Putin Sees ‘Real Chance’ to End Syria War at Talks With Iran and Turkey

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  • Putin meets Rouhani, Erdogan days after surprise Assad visit
  • U.S. seen on sidelines as Russian military gains cement Assad

How Putin Became the Symbol of Russian Power

Russian President Vladimir Putin said there’s a “real chance” to end the 6 1/2 year civil war in Syria as he secured backing from his Turkish and Iranian counterparts for a peace initiative that’s likely to keep his ally Bashar al-Assad in power.

Putin’s summit talks with Iran’s Hassan Rouhani and Turkey’s Recep Tayyip Erdogan in the Black Sea resort of Sochi on Wednesday came just two days after he hosted Assad in a surprise visit. The Russian leader also spoke to U.S. President Donald Trump and leaders of Qatar, Saudi Arabia, Israel and Egypt as the Kremlin rallies international support for its diplomatic drive.

“The militants in Syria have been dealt a decisive blow and a real chance has appeared to bring an end to many years of civil war,” Putin said, adding that a political settlement in Syria is now the “strategic task.” The three leaders discussed Assad’s commitment to a political process including a new constitution and the holding of free and fair parliamentary and presidential elections, Putin said.

Putin is taking the dominant role in efforts to end the bloody conflict after a Russian military campaign since 2015 succeeded in rescuing Assad against a range of armed foes including jihadists and rebels supported by the U.S. and its allies. That has left the U.S., which under Trump’s predecessor Barack Obama pushed for Assad’s ouster, on the sidelines.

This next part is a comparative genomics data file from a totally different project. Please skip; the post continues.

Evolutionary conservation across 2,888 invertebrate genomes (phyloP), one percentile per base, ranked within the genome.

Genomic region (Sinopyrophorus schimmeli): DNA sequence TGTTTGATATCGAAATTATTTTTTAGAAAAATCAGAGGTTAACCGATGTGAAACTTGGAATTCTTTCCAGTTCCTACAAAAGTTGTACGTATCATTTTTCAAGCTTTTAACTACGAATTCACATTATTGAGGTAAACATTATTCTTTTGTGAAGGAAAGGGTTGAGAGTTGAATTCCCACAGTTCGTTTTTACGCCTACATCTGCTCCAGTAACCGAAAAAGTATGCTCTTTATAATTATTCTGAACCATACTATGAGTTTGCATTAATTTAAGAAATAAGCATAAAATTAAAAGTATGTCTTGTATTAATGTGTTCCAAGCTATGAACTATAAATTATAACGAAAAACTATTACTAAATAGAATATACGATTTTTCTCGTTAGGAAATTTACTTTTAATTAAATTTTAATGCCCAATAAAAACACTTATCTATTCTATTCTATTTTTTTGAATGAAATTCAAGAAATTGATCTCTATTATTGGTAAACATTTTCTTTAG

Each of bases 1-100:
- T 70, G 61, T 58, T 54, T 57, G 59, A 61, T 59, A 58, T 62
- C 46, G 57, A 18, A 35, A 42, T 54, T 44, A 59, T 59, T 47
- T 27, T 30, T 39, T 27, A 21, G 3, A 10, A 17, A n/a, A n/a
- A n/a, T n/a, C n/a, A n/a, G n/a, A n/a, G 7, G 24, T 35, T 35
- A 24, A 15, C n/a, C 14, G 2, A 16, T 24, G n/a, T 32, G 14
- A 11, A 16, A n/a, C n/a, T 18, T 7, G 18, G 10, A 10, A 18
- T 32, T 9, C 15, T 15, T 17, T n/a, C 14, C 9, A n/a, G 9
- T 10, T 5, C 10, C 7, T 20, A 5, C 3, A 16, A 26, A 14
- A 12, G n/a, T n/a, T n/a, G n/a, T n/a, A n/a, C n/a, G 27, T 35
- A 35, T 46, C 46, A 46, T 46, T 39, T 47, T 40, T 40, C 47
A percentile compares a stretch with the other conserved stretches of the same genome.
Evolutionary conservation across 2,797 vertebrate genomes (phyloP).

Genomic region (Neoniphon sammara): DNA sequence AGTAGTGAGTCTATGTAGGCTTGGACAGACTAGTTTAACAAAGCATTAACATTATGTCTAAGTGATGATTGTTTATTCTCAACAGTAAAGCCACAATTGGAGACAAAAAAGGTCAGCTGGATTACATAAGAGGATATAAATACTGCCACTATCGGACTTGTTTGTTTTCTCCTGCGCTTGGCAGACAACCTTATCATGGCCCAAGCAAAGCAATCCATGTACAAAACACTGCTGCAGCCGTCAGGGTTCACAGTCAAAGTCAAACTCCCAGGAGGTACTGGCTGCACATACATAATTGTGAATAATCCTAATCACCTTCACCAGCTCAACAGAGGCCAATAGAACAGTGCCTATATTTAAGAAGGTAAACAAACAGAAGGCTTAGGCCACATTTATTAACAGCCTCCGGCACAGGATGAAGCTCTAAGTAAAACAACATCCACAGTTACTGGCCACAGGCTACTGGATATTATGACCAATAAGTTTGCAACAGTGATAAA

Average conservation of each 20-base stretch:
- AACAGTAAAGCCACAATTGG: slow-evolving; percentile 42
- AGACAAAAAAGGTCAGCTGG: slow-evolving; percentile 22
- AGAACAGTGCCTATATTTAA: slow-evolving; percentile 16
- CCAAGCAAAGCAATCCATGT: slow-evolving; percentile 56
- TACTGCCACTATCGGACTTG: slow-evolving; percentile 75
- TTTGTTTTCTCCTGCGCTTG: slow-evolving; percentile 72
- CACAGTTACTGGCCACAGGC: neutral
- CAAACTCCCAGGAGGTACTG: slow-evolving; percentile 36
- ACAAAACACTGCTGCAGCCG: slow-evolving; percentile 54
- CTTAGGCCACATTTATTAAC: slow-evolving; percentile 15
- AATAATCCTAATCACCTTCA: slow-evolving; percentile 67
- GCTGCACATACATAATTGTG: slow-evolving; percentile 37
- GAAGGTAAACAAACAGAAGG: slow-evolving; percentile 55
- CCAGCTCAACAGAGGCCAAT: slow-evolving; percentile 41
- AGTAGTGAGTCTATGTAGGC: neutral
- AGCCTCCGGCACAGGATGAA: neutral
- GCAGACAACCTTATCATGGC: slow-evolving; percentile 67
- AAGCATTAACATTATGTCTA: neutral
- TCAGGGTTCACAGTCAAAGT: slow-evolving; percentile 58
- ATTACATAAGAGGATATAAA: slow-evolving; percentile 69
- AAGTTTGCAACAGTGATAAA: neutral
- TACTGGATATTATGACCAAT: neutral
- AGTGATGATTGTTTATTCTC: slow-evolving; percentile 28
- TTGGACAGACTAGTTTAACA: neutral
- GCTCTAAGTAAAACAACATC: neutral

Differences Remain

The new U.S. administration says it still doesn’t see a future for the Syrian leader but isn’t making his departure a precondition for the talks aimed at securing an end to the civil war that has killed 400,000 people and displaced millions more.

The political process “won’t be easy,” said Putin. “It will require compromises and concessions from all sides, including the Syrian government.”

While few concrete details emerged, Putin said after the talks that Iran and Turkey supported Russia’s proposal for a peace conference in Sochi involving the Syrian government and opposition groups.

There still remain differences between the leaders at the summit. Turkey, which had long sought Assad’s ouster, now is seeking a freer hand to fight Kurdish forces in Syria, who have been instrumental in the defeat of Islamic State. Iran, meanwhile, is seen as unwilling to accept any compromise that could weaken Assad’s authority.

The three presidents discussed the participation of the Kurds at the Sochi conference, which has to be “inclusive,” Putin’s spokesman Dmitry Peskov told reporters after the talks. Turkey denounced an earlier Russian invitation to the Syrian Kurdish PYD, which the government in Ankara regards as an ally of Kurdish separatists in its country that officials have branded as terrorists.

‘Right Direction’

While Iranian Foreign Minister Mohammad Javad Zarif tweeted from inside the meeting room that the “historic summit” was moving in the right direction to help the Syrian people “finally secure a just and lasting peace,” Rouhani said the Syrians won’t allow foreigners to interfere in their domestic affairs.

Highlighting continuing tensions over the conflict, Zarif made an apparent dig at a meeting between Trump and Saudi King Salman bin Abdulaziz in May by also tweeting that there’s “no need for empty words or gimmicks -- including glowing orbs -- when you’re busy actually working for peace and against terror.”

In the Saudi capital, Riyadh, Syrian opposition groups also met Wednesday to discuss forming a single bloc to negotiate with Assad. Saudi Foreign Minister Adel Al-Jubeir told state-run television that the kingdom would support the Syrian opposition groups to “emerge united” from the Riyadh meeting. 

Still, there was no sign of an immediate breakthrough in agreeing on a unified platform including factions close to Moscow, which oppose any demand for Assad’s exit.

Russia, while backing Assad, is likely to insist he accepts a new constitution that strips away some of his powers, said Sami Nader, head of the Beirut-based Levant Institute for Strategic Affairs.

“In any case he will remain in power but he will be a very much weakened Assad,” Nader said by phone.

— With assistance by Donna Abu-Nasr, Alaa Shahine, and Golnar Motevalli

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